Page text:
Over 800 references to the pre-earth existence of mankind have been identified in Jewish and Christian sources from the time of Christ until the sixth century, A.D. Early Hellenistic (Greek) writings also referred to belief in a pre-earth life. However, after the sixth century A.D., mention of a life before mortality virtually disappears from orthodox Jewish, Christian, and Greek writings (Hamerton-Kelley, R.G., Pre-Existence, Wisdom and the Son of Man in the New Testament, Cambridge University Press, 1973).
A premortal existence was discussed by such well known ancient philosophers as Plato, and Christian writers Origen of Alexandria and Justin Martyr. The writings of the ancient Jewish historian Josephus and the Jewish theologian Philo (who claimed that everything he wrote agreed with the Pentateuch) show that belief in a premortal life was evident in Judaism until the 5th century, A.D., which in certain quarters held that the soul longs to return to that premortal existence after earth life (Judische Theologie, 212-228).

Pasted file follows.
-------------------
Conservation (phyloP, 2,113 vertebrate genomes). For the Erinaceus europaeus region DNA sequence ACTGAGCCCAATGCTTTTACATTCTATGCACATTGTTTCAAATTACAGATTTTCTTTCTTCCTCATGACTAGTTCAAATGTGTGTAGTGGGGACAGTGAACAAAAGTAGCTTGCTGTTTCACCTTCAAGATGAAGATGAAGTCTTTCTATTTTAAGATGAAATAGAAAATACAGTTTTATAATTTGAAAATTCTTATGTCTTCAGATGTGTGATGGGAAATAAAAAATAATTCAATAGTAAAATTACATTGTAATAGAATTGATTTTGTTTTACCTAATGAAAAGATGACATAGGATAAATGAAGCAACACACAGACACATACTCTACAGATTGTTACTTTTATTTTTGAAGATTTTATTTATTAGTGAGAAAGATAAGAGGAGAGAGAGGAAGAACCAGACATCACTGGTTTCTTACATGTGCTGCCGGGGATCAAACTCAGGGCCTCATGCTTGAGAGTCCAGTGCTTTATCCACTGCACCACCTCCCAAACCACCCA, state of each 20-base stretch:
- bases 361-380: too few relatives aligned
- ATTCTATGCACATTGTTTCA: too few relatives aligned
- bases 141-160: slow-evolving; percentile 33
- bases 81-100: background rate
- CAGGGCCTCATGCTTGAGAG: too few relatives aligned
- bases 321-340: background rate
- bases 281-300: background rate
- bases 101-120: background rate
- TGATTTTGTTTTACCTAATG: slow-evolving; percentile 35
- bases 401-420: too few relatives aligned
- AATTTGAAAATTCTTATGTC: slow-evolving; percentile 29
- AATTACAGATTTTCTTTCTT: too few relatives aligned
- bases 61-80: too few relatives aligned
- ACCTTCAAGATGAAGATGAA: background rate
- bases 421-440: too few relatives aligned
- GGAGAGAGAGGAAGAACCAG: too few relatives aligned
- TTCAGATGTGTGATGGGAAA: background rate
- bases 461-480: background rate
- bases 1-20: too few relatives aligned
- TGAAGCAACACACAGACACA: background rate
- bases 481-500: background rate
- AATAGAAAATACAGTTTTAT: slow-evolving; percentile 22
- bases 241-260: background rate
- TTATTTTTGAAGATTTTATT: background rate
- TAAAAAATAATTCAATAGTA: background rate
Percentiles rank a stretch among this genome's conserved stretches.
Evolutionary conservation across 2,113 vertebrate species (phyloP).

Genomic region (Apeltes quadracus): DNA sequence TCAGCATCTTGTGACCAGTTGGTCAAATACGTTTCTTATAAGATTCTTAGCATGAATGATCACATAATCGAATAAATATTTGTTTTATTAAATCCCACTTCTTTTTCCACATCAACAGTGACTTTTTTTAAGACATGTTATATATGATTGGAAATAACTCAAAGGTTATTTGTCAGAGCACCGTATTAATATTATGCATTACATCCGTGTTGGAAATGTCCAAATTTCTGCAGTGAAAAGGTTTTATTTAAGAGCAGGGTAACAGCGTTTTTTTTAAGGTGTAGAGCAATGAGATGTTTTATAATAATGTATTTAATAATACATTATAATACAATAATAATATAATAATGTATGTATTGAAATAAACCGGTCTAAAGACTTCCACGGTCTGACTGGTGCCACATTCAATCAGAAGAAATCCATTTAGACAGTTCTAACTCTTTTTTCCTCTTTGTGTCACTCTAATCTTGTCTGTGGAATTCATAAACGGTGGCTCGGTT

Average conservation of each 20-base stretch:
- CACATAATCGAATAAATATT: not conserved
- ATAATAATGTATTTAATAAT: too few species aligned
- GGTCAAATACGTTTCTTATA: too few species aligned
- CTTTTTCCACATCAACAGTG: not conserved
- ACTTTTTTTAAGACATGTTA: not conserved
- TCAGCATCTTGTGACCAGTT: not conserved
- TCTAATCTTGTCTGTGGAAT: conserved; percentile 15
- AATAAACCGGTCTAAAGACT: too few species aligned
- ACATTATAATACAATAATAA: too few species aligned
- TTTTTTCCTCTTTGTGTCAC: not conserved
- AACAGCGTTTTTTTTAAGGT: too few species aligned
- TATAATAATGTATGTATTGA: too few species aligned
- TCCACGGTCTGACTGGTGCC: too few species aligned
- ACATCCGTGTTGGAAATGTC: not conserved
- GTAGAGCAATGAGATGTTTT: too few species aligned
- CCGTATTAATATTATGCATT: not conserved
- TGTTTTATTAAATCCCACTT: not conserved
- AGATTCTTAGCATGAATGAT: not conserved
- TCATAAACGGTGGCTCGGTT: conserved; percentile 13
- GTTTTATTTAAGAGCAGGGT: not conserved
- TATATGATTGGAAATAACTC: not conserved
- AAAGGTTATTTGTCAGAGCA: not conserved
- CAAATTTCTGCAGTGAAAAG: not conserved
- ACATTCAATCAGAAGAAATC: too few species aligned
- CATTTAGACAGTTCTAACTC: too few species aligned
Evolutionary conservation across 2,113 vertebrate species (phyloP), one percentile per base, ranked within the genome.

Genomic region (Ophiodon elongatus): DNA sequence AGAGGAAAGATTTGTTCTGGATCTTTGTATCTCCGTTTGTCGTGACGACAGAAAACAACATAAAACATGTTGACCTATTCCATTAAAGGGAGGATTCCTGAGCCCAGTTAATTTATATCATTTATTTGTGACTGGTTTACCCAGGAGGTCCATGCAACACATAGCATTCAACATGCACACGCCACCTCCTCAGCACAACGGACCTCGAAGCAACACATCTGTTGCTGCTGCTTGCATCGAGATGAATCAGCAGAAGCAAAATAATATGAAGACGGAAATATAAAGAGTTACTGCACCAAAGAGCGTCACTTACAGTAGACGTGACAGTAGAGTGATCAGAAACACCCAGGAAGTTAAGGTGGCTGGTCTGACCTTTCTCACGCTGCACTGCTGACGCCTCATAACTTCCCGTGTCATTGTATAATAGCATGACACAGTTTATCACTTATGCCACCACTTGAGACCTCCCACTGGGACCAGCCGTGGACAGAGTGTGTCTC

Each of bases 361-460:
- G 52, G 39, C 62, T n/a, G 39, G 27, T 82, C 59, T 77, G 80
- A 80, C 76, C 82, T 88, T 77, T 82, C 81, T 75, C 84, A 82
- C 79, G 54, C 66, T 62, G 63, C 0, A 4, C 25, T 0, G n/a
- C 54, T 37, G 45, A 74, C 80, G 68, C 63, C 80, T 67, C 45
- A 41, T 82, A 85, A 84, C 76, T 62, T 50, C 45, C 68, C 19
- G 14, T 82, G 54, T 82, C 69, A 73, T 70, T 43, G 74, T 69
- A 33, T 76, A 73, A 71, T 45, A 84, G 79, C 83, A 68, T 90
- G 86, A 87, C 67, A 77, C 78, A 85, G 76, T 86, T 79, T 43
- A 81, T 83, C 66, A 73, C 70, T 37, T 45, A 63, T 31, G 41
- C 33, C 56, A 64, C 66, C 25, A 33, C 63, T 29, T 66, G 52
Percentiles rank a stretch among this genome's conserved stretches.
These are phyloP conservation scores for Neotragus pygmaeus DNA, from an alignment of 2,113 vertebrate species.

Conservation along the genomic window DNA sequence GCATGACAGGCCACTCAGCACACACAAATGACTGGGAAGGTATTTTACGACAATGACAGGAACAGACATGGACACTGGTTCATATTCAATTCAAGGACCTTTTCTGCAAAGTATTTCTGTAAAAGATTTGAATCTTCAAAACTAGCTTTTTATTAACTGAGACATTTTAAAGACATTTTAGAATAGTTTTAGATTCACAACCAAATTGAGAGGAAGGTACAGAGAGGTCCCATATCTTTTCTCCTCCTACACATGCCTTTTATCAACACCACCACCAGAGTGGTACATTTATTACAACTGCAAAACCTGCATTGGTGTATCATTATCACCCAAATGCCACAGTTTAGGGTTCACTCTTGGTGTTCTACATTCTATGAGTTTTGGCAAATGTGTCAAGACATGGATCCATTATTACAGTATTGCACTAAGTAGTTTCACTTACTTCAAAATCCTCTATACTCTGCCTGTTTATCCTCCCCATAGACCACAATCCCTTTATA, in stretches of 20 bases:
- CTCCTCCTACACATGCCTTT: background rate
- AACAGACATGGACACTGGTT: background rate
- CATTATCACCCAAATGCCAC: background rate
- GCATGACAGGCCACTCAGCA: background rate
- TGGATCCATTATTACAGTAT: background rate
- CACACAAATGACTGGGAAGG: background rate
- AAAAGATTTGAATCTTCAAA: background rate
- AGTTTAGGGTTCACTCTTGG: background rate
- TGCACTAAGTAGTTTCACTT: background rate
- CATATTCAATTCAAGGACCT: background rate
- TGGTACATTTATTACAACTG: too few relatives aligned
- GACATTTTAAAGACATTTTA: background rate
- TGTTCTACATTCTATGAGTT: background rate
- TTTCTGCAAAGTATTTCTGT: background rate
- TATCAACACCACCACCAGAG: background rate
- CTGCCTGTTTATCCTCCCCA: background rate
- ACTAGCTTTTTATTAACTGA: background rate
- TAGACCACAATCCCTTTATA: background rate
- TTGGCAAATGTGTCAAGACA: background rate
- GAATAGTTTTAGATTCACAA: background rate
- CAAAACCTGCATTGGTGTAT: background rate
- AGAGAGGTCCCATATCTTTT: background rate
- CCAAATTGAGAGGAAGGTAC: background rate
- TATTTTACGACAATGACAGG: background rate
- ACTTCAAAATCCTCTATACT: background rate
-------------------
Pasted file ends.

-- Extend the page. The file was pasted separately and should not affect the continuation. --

Until the sixth century A.D., early Christianity taught that we had a pre-earth life. Then the doctrine of a pre-existence was condemned by the council of Constantinople in A.D. 553. However, Hastings Encyclopedia of Religion and Ethics reports the doctrine of a pre-existence was favored by Origen (the greatest of early church theologians), Justin Martyr, Augustine, Cyril of Jerusalem, Peirius, John of Jerusalem, Rufinius, Nemesius, and the Western Church generally until the time of Gregory the Great (article on pre-existence, p. 239).